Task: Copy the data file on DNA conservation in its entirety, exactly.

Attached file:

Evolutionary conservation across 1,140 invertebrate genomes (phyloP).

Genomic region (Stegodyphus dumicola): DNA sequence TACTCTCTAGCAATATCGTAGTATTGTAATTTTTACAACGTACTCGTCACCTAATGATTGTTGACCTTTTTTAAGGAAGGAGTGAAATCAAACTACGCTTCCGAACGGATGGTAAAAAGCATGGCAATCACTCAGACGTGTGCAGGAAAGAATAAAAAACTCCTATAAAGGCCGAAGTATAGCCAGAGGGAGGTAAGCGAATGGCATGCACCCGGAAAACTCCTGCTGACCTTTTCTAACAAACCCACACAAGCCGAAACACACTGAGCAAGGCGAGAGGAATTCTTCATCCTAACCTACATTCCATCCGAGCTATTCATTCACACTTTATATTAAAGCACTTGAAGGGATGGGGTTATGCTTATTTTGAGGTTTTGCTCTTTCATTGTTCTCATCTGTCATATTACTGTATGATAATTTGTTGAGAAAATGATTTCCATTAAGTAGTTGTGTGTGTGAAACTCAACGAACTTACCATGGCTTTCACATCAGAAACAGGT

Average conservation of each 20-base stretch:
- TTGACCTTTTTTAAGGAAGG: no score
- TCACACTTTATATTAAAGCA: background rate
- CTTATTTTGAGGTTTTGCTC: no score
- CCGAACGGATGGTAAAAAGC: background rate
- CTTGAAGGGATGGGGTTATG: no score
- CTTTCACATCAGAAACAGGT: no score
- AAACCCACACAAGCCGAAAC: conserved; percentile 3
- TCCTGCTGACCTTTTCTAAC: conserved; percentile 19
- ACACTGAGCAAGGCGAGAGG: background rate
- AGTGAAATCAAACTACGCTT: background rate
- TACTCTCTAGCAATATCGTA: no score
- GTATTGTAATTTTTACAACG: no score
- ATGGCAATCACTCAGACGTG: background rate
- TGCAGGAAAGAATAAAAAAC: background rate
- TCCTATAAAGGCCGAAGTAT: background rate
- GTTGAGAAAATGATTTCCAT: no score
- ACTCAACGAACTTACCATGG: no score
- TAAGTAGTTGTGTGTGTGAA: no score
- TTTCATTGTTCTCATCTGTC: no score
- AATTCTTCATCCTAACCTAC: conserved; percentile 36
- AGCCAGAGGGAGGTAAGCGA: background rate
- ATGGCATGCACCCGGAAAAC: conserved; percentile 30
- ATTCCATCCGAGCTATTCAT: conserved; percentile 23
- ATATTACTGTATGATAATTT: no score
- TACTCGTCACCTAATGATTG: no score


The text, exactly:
Evolutionary conservation across 1,140 invertebrate genomes (phyloP).

Genomic region (Stegodyphus dumicola): DNA sequence TACTCTCTAGCAATATCGTAGTATTGTAATTTTTACAACGTACTCGTCACCTAATGATTGTTGACCTTTTTTAAGGAAGGAGTGAAATCAAACTACGCTTCCGAACGGATGGTAAAAAGCATGGCAATCACTCAGACGTGTGCAGGAAAGAATAAAAAACTCCTATAAAGGCCGAAGTATAGCCAGAGGGAGGTAAGCGAATGGCATGCACCCGGAAAACTCCTGCTGACCTTTTCTAACAAACCCACACAAGCCGAAACACACTGAGCAAGGCGAGAGGAATTCTTCATCCTAACCTACATTCCATCCGAGCTATTCATTCACACTTTATATTAAAGCACTTGAAGGGATGGGGTTATGCTTATTTTGAGGTTTTGCTCTTTCATTGTTCTCATCTGTCATATTACTGTATGATAATTTGTTGAGAAAATGATTTCCATTAAGTAGTTGTGTGTGTGAAACTCAACGAACTTACCATGGCTTTCACATCAGAAACAGGT

Average conservation of each 20-base stretch:
- TTGACCTTTTTTAAGGAAGG: no score
- TCACACTTTATATTAAAGCA: background rate
- CTTATTTTGAGGTTTTGCTC: no score
- CCGAACGGATGGTAAAAAGC: background rate
- CTTGAAGGGATGGGGTTATG: no score
- CTTTCACATCAGAAACAGGT: no score
- AAACCCACACAAGCCGAAAC: conserved; percentile 3
- TCCTGCTGACCTTTTCTAAC: conserved; percentile 19
- ACACTGAGCAAGGCGAGAGG: background rate
- AGTGAAATCAAACTACGCTT: background rate
- TACTCTCTAGCAATATCGTA: no score
- GTATTGTAATTTTTACAACG: no score
- ATGGCAATCACTCAGACGTG: background rate
- TGCAGGAAAGAATAAAAAAC: background rate
- TCCTATAAAGGCCGAAGTAT: background rate
- GTTGAGAAAATGATTTCCAT: no score
- ACTCAACGAACTTACCATGG: no score
- TAAGTAGTTGTGTGTGTGAA: no score
- TTTCATTGTTCTCATCTGTC: no score
- AATTCTTCATCCTAACCTAC: conserved; percentile 36
- AGCCAGAGGGAGGTAAGCGA: background rate
- ATGGCATGCACCCGGAAAAC: conserved; percentile 30
- ATTCCATCCGAGCTATTCAT: conserved; percentile 23
- ATATTACTGTATGATAATTT: no score
- TACTCGTCACCTAATGATTG: no score